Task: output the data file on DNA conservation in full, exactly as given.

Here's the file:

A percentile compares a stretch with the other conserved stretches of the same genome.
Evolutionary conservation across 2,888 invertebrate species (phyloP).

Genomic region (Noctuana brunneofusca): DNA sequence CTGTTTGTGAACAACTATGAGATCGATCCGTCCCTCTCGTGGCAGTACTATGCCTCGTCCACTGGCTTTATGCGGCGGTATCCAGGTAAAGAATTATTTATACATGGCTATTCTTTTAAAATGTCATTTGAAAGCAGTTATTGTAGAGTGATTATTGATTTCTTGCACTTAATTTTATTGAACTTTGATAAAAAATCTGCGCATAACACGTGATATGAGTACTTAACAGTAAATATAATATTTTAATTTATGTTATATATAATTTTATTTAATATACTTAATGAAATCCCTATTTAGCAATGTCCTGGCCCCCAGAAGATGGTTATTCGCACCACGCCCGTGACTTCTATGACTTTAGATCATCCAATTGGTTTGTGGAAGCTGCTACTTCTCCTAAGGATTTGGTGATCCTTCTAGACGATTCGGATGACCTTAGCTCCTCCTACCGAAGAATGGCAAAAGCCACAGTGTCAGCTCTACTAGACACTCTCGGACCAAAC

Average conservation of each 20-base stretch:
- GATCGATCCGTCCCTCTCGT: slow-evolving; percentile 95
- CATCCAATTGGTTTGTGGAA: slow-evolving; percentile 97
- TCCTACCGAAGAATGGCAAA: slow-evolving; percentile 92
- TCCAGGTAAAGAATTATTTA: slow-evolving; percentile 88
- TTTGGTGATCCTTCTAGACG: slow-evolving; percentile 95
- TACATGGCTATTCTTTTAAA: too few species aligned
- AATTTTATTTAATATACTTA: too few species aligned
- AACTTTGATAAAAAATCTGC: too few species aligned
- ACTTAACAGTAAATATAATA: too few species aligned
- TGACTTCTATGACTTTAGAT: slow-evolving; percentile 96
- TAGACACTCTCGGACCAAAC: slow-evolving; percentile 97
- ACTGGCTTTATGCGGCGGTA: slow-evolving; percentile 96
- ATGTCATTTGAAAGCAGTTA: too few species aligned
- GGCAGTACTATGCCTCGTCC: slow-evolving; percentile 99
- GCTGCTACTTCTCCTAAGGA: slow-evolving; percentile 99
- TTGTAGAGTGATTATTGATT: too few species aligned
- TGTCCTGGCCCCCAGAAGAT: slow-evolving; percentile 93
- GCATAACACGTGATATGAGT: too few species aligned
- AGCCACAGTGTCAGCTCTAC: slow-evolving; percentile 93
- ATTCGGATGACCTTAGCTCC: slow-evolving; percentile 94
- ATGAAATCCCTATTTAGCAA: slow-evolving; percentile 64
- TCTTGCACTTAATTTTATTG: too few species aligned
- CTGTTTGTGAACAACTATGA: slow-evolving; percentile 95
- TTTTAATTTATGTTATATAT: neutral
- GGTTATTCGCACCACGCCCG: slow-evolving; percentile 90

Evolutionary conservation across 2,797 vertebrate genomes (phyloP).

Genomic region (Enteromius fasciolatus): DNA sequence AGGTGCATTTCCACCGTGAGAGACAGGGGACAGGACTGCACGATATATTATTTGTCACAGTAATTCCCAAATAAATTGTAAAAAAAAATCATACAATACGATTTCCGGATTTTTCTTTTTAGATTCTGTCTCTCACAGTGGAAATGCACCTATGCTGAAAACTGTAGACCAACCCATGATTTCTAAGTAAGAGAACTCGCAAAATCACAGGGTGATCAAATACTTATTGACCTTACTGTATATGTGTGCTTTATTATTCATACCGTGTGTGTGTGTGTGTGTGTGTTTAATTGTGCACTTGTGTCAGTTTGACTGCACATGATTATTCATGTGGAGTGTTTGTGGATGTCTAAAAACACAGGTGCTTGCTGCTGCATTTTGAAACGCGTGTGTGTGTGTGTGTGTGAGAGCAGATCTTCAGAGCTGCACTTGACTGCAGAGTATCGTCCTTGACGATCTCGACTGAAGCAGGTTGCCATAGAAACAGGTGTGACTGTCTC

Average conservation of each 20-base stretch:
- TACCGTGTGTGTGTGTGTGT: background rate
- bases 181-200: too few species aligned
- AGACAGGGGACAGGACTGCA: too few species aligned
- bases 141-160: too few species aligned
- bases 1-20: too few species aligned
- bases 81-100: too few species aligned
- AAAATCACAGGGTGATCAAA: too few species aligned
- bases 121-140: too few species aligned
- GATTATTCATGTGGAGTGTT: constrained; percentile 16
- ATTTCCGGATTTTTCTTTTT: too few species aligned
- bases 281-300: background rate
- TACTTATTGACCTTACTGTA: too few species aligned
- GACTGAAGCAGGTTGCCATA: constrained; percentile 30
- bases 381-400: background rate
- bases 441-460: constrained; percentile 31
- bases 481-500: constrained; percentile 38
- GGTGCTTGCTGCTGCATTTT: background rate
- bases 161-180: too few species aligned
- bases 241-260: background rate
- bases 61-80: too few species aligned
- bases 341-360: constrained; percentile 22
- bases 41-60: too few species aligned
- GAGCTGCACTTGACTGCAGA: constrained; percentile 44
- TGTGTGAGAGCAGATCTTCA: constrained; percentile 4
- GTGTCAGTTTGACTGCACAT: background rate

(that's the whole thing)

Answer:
A percentile compares a stretch with the other conserved stretches of the same genome.
Evolutionary conservation across 2,888 invertebrate species (phyloP).

Genomic region (Noctuana brunneofusca): DNA sequence CTGTTTGTGAACAACTATGAGATCGATCCGTCCCTCTCGTGGCAGTACTATGCCTCGTCCACTGGCTTTATGCGGCGGTATCCAGGTAAAGAATTATTTATACATGGCTATTCTTTTAAAATGTCATTTGAAAGCAGTTATTGTAGAGTGATTATTGATTTCTTGCACTTAATTTTATTGAACTTTGATAAAAAATCTGCGCATAACACGTGATATGAGTACTTAACAGTAAATATAATATTTTAATTTATGTTATATATAATTTTATTTAATATACTTAATGAAATCCCTATTTAGCAATGTCCTGGCCCCCAGAAGATGGTTATTCGCACCACGCCCGTGACTTCTATGACTTTAGATCATCCAATTGGTTTGTGGAAGCTGCTACTTCTCCTAAGGATTTGGTGATCCTTCTAGACGATTCGGATGACCTTAGCTCCTCCTACCGAAGAATGGCAAAAGCCACAGTGTCAGCTCTACTAGACACTCTCGGACCAAAC

Average conservation of each 20-base stretch:
- GATCGATCCGTCCCTCTCGT: slow-evolving; percentile 95
- CATCCAATTGGTTTGTGGAA: slow-evolving; percentile 97
- TCCTACCGAAGAATGGCAAA: slow-evolving; percentile 92
- TCCAGGTAAAGAATTATTTA: slow-evolving; percentile 88
- TTTGGTGATCCTTCTAGACG: slow-evolving; percentile 95
- TACATGGCTATTCTTTTAAA: too few species aligned
- AATTTTATTTAATATACTTA: too few species aligned
- AACTTTGATAAAAAATCTGC: too few species aligned
- ACTTAACAGTAAATATAATA: too few species aligned
- TGACTTCTATGACTTTAGAT: slow-evolving; percentile 96
- TAGACACTCTCGGACCAAAC: slow-evolving; percentile 97
- ACTGGCTTTATGCGGCGGTA: slow-evolving; percentile 96
- ATGTCATTTGAAAGCAGTTA: too few species aligned
- GGCAGTACTATGCCTCGTCC: slow-evolving; percentile 99
- GCTGCTACTTCTCCTAAGGA: slow-evolving; percentile 99
- TTGTAGAGTGATTATTGATT: too few species aligned
- TGTCCTGGCCCCCAGAAGAT: slow-evolving; percentile 93
- GCATAACACGTGATATGAGT: too few species aligned
- AGCCACAGTGTCAGCTCTAC: slow-evolving; percentile 93
- ATTCGGATGACCTTAGCTCC: slow-evolving; percentile 94
- ATGAAATCCCTATTTAGCAA: slow-evolving; percentile 64
- TCTTGCACTTAATTTTATTG: too few species aligned
- CTGTTTGTGAACAACTATGA: slow-evolving; percentile 95
- TTTTAATTTATGTTATATAT: neutral
- GGTTATTCGCACCACGCCCG: slow-evolving; percentile 90

Evolutionary conservation across 2,797 vertebrate genomes (phyloP).

Genomic region (Enteromius fasciolatus): DNA sequence AGGTGCATTTCCACCGTGAGAGACAGGGGACAGGACTGCACGATATATTATTTGTCACAGTAATTCCCAAATAAATTGTAAAAAAAAATCATACAATACGATTTCCGGATTTTTCTTTTTAGATTCTGTCTCTCACAGTGGAAATGCACCTATGCTGAAAACTGTAGACCAACCCATGATTTCTAAGTAAGAGAACTCGCAAAATCACAGGGTGATCAAATACTTATTGACCTTACTGTATATGTGTGCTTTATTATTCATACCGTGTGTGTGTGTGTGTGTGTGTTTAATTGTGCACTTGTGTCAGTTTGACTGCACATGATTATTCATGTGGAGTGTTTGTGGATGTCTAAAAACACAGGTGCTTGCTGCTGCATTTTGAAACGCGTGTGTGTGTGTGTGTGTGAGAGCAGATCTTCAGAGCTGCACTTGACTGCAGAGTATCGTCCTTGACGATCTCGACTGAAGCAGGTTGCCATAGAAACAGGTGTGACTGTCTC

Average conservation of each 20-base stretch:
- TACCGTGTGTGTGTGTGTGT: background rate
- bases 181-200: too few species aligned
- AGACAGGGGACAGGACTGCA: too few species aligned
- bases 141-160: too few species aligned
- bases 1-20: too few species aligned
- bases 81-100: too few species aligned
- AAAATCACAGGGTGATCAAA: too few species aligned
- bases 121-140: too few species aligned
- GATTATTCATGTGGAGTGTT: constrained; percentile 16
- ATTTCCGGATTTTTCTTTTT: too few species aligned
- bases 281-300: background rate
- TACTTATTGACCTTACTGTA: too few species aligned
- GACTGAAGCAGGTTGCCATA: constrained; percentile 30
- bases 381-400: background rate
- bases 441-460: constrained; percentile 31
- bases 481-500: constrained; percentile 38
- GGTGCTTGCTGCTGCATTTT: background rate
- bases 161-180: too few species aligned
- bases 241-260: background rate
- bases 61-80: too few species aligned
- bases 341-360: constrained; percentile 22
- bases 41-60: too few species aligned
- GAGCTGCACTTGACTGCAGA: constrained; percentile 44
- TGTGTGAGAGCAGATCTTCA: constrained; percentile 4
- GTGTCAGTTTGACTGCACAT: background rate